The other day, I came across a list of fourteen downloadable files of books that have been made illegal or banned.
“Banned books?” I thought to myself. “Feh.” I generally look skeptically whenever I hear something has been banned because experience has shown me when someone says a book shouldn’t be read it’s an attempt at censorship and not because there is truly something harmful in the book.
And really, how can a book be harmful?
A quick scan through a list of banned books through the ages only confirms my initial feeling.
- The Diary of Anne Frank banned in Lebanon for portraying Jews favorably.
- The Da Vinci Code deemed offensive to Christianity
- Gustave Flaubert was prosecuted in France for “offenses to public morals” because of his Madame Bovary.
- Not Without My Daughter banned in Iran because it shows Iran in a bad light.
Do you see a pattern here? People and political bodies excise literature and art that conflicts with their world view. As world view shifts, as it inevitably does, the list of censored and outlawed materials changes too. While truth may be a difficult entity to determine, when a government or other body seeks to limit and thus carefully construct the information their citizens receive, propaganda overtakes our vision of reality.
It Begins By Indoctrinating the Children
According to the American Library Association, parents challenge books more often than any other group under the guise of protecting their children. I’m so proud! “Anti-family,” I believe is the doublespeak term used to justify these actions.
Ironically, when a government wants to censor the actions of its people, they first indoctrinate children in the ways of “correct thinking” and those children then spy on their parents. Refer back to Orwell’s 1984 to see how this happens.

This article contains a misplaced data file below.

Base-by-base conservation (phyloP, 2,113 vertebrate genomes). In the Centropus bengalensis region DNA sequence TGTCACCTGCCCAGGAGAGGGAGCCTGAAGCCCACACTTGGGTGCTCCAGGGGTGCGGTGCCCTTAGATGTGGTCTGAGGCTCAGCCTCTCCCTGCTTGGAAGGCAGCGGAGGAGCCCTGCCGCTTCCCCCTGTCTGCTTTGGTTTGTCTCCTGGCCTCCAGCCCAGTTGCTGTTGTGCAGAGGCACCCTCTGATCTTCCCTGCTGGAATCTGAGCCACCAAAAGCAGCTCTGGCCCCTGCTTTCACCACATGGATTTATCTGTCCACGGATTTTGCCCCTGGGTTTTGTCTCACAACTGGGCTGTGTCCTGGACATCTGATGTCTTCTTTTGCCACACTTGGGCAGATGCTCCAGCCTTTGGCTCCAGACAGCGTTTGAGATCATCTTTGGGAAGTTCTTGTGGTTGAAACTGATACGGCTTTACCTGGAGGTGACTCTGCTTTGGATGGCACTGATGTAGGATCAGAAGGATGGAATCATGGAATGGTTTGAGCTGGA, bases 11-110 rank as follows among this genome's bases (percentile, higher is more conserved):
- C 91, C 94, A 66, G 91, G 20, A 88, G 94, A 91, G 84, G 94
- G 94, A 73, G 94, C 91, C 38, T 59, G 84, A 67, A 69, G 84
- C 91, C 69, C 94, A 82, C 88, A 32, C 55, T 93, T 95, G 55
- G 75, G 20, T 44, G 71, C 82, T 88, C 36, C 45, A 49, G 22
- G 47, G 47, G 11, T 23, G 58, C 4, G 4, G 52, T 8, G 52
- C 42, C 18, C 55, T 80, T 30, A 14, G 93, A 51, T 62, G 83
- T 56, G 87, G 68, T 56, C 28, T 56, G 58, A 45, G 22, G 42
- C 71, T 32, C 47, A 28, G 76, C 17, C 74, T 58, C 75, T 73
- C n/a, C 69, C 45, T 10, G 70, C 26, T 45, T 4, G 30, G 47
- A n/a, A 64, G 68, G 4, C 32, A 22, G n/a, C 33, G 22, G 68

But are there some books that shouldn’t be open for public consumption?
Last week, I would have said no. All books should be open and readily available to those who want to read them.
Of course, I get that certain books contain materials that aren’t appropriate for younger children – be that with sexually explicit or violent content – but you don’t protect children by simply removing the offending material from public consumption.
Then I came across this list of 14 books.
Should Simply Reading About Illegal Subjects Be Outlawed?
This list includes a Beginner’s Guide To Growing Marijuana and another on How-to Grow Psychedelic Mushrooms. Fine, I understand they might be banned because they encourage and teach people to cultivate illegal crops, but those are plants, right? How much harm can they really do and how many mushrooms will the average person grow? That and whether or not these crops should even be illegal is a topic worthy of another article in itself.
All of these are already available for sale or even free over the internet. While my Amazon search for Justin Gombos’ Fooling the Bladder Cops only lead me to a small selection of deluxe hydration bladders, Yahoo brought me right to what I wanted to read.
That’s when my initial resolve begins to waver.
While many of us might find it a great party trick to pick a lock or help a friend set up grow lights in an empty closet, the bottom line is these books help train you to commit crimes or learn to get away with them.
Do you really want someone at the wheel of your flight or train ride having tricked a urine test?
How many of those people living free and clear off the grid are law abiding citizens who mean and do no harm but simply want to be alone. (If my experiences living on a tiny island off the coast of Panama is any indication, that number is extremely small.)
Some other titles to consider:
- Twenty-one Techniques of Silent Killing.
- Silent But Deadly: More Homemade Silencers.
- The ever maligned Anarchist’s Cookbook.
Is Information Dangerous In Itself?
When I originally found this list of books, my thought was to publish the titles as a list of interesting banned and illegal books with quotes and links to them, but then I had a second thought. After all, there’s plenty of information to suggest these books are indeed dangerous.
Do you agree with our decision?
Is our responsibility to maintain an honest press and thus open paths to information that could be dangerous? Or should we take on the role of protecting people from potential harm?
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Leigh Shulman is a writer, photographer and mom living in Salta, Argentina. There, she runs Cloudhead Art, an art & education group that creates collaborative art using social media to connect people and resources. You can read about her travels on her blog The Future Is Red
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